13011 -S ii-O-S liO-Na SiliO-S:iOH NaOH We have found however, that if the unbridging divalent oxygen ion normally coordinated with the sodium ion is replaced by a monovalent fluorine ion, the electro-neutrality of the system is satisfied and the proton exchange will not occur as the driving force of the reaction is no longer there, the reaction being expressed as follow:
Expressing it another way, the fluorine ion is not as polarizable as the oxygen ion. For this reason, the free energy of the glass-Water system is not lowered by the proton leaving the water and entering the structure.
As Na+ ions cannot be extracted from the surface of the fluoride treated glass by water or steam even at 250 F. it appears that they diffuse into the glass structure to seek new binding sites.
or are combined with excess fluorine to produce sodium fluoride which 'has a low water solubility.
rather than volatilizing from the glass.
As will be described in greater detail later herein, this fluorine reaction is readily accomplished in silicate glasses at ambient temperatures or at the elevated temperatures the OH groups have been replaced by P ions, the new normally encountered in glass forming operations. When glass surface is no longer attacked by water, but becomes quite inert, even though the same glass before the fluorine substitution would not have been particularly corrosion resistant.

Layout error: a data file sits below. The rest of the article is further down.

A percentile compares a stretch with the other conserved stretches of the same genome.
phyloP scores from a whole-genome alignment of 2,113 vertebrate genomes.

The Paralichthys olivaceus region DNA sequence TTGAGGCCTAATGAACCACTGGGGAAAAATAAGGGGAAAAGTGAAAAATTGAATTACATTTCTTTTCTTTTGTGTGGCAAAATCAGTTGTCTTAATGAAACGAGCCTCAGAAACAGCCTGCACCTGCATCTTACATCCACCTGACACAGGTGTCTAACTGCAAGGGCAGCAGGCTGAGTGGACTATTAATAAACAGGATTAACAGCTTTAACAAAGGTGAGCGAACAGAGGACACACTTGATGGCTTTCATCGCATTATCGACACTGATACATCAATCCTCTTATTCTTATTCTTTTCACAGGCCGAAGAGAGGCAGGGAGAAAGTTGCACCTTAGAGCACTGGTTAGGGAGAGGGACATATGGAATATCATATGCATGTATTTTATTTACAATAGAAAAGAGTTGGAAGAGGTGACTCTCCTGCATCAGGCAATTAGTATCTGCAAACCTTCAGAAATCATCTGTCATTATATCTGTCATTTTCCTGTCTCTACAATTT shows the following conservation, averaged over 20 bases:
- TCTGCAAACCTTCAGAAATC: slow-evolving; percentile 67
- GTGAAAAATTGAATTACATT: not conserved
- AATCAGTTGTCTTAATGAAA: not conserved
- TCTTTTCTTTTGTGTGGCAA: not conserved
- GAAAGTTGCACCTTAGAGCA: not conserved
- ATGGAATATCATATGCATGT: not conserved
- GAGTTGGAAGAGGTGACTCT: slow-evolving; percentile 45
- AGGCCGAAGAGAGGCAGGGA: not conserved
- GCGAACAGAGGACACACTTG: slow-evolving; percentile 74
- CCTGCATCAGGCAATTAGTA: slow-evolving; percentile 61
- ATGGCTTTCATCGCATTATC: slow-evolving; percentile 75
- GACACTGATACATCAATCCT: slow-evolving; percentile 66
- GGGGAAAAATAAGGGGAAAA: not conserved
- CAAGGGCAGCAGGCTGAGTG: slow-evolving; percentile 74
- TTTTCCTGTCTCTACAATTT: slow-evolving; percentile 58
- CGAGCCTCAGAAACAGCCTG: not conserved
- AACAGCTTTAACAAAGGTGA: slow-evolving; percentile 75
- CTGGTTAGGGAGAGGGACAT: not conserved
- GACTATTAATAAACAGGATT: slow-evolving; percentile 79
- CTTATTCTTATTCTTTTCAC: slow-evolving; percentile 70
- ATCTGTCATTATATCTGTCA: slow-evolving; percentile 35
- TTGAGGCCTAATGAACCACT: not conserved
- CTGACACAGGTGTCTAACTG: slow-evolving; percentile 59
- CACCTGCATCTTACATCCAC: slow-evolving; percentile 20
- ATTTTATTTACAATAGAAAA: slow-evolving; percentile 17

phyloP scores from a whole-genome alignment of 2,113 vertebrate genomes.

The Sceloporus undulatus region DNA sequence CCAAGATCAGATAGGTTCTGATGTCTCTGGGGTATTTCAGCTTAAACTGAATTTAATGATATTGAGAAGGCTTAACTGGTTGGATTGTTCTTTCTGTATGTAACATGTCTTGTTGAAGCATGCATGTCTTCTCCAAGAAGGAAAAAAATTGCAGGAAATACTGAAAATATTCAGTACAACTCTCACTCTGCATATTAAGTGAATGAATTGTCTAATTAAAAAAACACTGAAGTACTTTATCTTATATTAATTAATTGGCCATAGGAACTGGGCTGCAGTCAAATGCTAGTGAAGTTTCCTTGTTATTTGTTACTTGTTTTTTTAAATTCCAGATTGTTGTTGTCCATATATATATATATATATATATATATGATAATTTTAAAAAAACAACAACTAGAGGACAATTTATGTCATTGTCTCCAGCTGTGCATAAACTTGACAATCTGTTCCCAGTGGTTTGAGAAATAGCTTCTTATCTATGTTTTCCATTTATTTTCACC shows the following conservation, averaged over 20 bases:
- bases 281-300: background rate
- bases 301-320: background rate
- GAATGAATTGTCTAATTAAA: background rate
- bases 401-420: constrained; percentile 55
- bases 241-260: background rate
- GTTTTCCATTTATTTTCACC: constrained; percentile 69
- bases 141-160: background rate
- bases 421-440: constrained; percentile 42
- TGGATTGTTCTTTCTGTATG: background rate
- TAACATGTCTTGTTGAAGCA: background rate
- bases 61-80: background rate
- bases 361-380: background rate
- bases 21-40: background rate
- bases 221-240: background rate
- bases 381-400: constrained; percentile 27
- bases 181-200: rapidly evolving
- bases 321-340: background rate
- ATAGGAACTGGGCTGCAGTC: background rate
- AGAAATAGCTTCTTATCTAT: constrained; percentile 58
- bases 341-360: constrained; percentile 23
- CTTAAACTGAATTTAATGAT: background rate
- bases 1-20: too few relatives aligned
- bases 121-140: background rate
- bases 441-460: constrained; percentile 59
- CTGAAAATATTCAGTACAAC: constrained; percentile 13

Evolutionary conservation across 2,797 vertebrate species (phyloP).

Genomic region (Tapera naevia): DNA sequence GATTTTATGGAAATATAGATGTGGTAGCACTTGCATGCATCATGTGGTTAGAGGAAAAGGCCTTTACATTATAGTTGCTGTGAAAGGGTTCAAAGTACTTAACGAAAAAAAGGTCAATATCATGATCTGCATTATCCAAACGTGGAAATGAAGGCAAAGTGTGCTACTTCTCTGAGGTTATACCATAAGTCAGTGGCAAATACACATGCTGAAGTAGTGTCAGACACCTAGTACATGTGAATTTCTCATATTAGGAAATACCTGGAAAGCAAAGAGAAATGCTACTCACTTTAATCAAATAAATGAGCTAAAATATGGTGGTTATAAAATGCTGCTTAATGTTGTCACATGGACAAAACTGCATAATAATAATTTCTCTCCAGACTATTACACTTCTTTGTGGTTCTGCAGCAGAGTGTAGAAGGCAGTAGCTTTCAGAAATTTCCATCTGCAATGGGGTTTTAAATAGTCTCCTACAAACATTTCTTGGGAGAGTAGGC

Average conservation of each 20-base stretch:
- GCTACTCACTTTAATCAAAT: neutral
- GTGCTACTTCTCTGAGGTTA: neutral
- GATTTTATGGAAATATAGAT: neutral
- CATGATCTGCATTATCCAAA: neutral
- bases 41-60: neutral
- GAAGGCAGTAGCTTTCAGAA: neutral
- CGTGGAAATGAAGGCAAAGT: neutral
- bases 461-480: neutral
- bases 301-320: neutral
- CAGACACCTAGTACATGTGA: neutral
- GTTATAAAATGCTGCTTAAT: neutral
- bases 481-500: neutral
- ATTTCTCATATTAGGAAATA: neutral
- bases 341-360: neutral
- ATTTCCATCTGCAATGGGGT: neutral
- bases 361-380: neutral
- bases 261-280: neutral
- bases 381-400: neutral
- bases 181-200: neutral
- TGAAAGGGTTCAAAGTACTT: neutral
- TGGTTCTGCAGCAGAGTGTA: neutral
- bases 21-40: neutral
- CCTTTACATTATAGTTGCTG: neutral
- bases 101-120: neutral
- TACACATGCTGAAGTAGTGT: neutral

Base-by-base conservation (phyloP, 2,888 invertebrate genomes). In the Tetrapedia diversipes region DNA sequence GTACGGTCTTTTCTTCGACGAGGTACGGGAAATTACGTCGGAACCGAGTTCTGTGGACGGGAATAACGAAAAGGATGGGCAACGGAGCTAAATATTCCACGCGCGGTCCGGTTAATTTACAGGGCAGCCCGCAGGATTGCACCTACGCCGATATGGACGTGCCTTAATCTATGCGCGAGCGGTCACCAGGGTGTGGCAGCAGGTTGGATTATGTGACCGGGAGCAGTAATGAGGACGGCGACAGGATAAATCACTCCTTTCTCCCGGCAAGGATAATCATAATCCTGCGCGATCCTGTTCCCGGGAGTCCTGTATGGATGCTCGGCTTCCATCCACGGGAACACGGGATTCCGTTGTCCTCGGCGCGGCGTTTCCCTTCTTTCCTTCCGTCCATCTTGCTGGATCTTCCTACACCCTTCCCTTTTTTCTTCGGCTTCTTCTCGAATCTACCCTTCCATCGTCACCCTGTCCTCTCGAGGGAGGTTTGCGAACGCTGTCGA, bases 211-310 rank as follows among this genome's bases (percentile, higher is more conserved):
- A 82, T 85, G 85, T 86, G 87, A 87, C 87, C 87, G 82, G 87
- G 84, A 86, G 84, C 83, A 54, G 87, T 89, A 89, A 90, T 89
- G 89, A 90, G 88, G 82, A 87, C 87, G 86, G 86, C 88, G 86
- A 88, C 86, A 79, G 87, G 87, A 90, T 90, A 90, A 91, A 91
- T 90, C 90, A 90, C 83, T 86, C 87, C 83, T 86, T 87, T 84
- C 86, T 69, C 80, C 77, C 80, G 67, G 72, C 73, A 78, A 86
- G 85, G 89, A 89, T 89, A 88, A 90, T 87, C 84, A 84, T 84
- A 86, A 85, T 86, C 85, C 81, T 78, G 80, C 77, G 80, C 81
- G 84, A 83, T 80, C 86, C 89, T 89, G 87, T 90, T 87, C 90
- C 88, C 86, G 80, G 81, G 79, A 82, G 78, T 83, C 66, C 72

Hydrofluoric acid is, of course, the standard etching medium for glass but it is to be understood that the fluorine treatment of glass surfaces contemplated herein is of a different order entirely from the HF treatment used in etching glass. The quantities of fluorine employed in the present invention and the degree of reaction thereof with the glass is infinitesimal as compared with the reactions involved in etching glass.
The degree of exposure to fluorine in the present invention is far short of that required for a noticeable or appreciable etching of the glass and is only sufficient to produce a substantial ion exchange reaction wherein fluorine ions are exchanged for oxygen or hydroxyl ions.
If the fluorine ion exchange is effected on cold glass the oxygen ions at the surface of the glass will have hydrated to hydroxyl ions and in that case the fluorine ions exchange with the hydroxyl ions. If the treatment takes place at high temperatures, such as in a glass forming machine, free oxygen ions in the surface will be directly replaced by fluorine ions and the replacement will also include non-bridging oxygen ions. Generally speaking it is believed that the fluorine ion exchange includes all non-bridging oxygen or hydroxyl ions which are available at the surface of the glass.